“We are aware of the possibility clearly that crypto could be used as a tool to evade sanctions and we are carefully monitoring to make sure that doesn’t occur,” Yellen said, “but I would say that we have a good deal of authority in this area and are using it and will use it.”
It is hard to use crypto to evade sanctions, Yellen assured the committee, as blockchains are being “regularly examined,” and large transactions would be made note of. “[Crypto] exchanges are subject to [Anti-Money Laundering/Combatting the Financing of Terrorism] AML/CFT regulations, so they are part of the financial system,” she said. “We haven’t seen significant evasion through crypto so far.”
The Treasury’s Office of Foreign Assets Control announced Tuesday that it will impose sanctions on Moscow-based virtual currency exchange Garantex for disregarding AML/CFT regulations, and on the Russian-language darknet marketplace Hydra for accommodating ransomware attacks. The treasury was one of several U.S. agencies that worked to sanction those organizations.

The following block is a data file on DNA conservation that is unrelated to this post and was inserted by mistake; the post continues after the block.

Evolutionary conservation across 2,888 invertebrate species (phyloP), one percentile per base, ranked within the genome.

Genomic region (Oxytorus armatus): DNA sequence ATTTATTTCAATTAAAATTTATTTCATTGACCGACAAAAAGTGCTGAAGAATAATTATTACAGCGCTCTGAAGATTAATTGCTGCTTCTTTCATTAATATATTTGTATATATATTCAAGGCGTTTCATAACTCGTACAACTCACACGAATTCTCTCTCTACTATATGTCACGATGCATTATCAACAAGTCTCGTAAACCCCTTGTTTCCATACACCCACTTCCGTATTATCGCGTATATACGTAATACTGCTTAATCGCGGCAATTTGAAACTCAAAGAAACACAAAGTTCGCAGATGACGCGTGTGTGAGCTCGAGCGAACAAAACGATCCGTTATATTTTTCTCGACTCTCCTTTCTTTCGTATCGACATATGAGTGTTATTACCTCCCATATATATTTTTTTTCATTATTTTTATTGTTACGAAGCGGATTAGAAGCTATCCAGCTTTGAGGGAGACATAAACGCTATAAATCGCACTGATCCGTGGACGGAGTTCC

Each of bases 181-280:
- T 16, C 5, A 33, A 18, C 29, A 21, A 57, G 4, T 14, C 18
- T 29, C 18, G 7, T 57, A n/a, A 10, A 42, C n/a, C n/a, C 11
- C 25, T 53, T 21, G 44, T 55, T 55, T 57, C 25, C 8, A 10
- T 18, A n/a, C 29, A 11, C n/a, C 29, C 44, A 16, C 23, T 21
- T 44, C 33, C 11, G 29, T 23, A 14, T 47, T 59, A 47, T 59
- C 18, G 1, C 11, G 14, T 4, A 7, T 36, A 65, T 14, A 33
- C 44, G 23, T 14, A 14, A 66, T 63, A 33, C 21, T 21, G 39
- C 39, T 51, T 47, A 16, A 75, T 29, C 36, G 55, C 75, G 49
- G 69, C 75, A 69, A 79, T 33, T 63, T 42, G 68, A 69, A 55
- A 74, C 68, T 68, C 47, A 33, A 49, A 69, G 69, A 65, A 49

Sanctions were not the only crypto-related issues on committee members’ minds. Rep. Bill Foster asked about digital identity verification. Yellen said her department has “very wide-ranging equities in the digital identity space, in part because we administer public benefits [and] tax refunds,” and assured the congressman that “we are fleshing out actions that we can take to advance this agenda.”
Rep. Warren Davidson of Ohio expressed his concern about preserving self-hosted digital wallets, which he characterized as “self-custody of private property without an intermediary.”
Yellen will speak about U.S. President Joe Biden’s executive order on digital assets and the Treasury’s approach to it at American University in Washington, DC on Thursday.